• checksum (Score:5, Interesting)

    by TheSync (5291) on Friday June 01, 2012 @02:54PM (#40183363) Journal

    Every novel should have an MD5 hash....

  • Re:hey (Score:5, Interesting)

    by 0123456 (636235) on Friday June 01, 2012 @02:54PM (#40183365)

    It's a dangerous world of low cost ebooks out here

    Nah, some of the expensive ebooks are worse; I've seen a number of people complain about e-books of recent high-priced novels where they've clearly OCR-ed the print book rather than use the actual digital text it was created from, because it's full of uncorrected OCR errors or 'corrections' to the OCR errors which are even further from what the text should say.

  • Re:Amusing, but... (Score:5, Interesting)

    by b0bby (201198) on Friday June 01, 2012 @03:11PM (#40183611) Homepage

    This is the problem exactly. I can deal with odd formatting from a PG book (though as you say, most are fine); what pisses me off is recent, full price ebooks where there has obviously not been the slightest attempt at editing or typesetting. One I got recently had a consistent problem where quoted text changed font & size after the first paragraph, which is pretty jarring. A full price book on my Nook should be a better experience than PG or scanned & OCR'd pdb were on my old Palm Pilot but sometimes these types of glitches just take you out of the experience & actually seem worse.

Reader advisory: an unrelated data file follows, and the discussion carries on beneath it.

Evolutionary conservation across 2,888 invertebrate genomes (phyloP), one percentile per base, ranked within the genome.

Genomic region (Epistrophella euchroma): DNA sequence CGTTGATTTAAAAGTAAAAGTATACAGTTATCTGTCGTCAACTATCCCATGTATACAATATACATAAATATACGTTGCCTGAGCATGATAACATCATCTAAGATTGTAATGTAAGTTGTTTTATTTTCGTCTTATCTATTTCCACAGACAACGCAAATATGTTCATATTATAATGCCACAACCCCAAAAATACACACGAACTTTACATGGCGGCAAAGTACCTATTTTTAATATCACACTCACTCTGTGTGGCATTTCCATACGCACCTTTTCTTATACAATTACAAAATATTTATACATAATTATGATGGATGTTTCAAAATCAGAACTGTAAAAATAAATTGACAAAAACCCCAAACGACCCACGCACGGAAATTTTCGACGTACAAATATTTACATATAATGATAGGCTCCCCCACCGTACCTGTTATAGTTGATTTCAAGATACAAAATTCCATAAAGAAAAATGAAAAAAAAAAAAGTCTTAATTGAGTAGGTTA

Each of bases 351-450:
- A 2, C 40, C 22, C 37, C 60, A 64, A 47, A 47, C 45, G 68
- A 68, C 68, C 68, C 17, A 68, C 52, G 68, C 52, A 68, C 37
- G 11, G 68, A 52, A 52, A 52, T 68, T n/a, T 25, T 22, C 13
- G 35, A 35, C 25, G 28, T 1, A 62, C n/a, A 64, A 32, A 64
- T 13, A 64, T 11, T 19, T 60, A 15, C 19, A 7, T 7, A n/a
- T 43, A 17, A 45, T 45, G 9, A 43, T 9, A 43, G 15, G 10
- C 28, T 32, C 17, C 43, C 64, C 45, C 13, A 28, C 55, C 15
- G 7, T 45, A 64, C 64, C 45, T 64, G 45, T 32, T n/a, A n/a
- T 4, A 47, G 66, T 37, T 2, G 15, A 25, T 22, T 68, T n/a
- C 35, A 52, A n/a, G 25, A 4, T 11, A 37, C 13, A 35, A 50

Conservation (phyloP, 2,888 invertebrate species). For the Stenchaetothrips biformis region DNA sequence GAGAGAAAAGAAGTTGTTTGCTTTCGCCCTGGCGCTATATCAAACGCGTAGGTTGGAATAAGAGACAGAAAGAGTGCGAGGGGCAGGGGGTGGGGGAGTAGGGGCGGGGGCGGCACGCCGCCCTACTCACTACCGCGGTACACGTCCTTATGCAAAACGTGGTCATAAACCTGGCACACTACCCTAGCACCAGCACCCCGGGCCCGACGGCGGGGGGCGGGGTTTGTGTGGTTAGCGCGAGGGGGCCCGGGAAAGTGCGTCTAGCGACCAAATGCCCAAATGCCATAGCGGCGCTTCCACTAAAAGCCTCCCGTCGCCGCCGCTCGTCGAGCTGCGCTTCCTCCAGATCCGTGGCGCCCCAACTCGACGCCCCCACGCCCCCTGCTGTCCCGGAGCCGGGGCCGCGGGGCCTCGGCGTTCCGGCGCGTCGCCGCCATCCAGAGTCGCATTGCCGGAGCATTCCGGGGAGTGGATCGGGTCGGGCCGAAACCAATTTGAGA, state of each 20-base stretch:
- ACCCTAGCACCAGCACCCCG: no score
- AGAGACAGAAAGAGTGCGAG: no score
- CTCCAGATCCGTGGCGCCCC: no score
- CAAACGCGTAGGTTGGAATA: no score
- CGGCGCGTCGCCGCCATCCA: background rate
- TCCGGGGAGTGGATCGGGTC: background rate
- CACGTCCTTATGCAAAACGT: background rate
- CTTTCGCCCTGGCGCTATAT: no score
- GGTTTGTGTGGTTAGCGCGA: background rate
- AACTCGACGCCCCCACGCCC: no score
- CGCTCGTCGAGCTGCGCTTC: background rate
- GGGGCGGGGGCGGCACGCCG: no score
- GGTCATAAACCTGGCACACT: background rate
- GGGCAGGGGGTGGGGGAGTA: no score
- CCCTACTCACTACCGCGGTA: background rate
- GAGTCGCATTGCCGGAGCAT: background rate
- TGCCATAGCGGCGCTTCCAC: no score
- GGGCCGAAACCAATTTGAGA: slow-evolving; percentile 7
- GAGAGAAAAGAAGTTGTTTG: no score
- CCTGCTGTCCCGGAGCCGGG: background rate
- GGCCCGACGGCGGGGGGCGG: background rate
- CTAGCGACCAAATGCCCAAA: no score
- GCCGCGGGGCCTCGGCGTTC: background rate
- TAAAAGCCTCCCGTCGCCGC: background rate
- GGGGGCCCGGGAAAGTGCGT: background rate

The Oatmeal's book "5 Very Good Reasons to Punch a Dolphin in the Mouth" I luckily got out of the library (through Overdrive) - the images are so small as to be unreadable, both on the PC & ipad. If you look at the Play store, there are lots of good reviews, but they're all from Goodreads & such for the paper version. I'm sure it's funny, if you can read it; if I'd paid money for this pile of bits I'd be pissed. Does the publisher not own an ipad or a Kindle Fire? Did they not load it on one single device & say to themselves, "hmm, this really sucks, let's fix it"?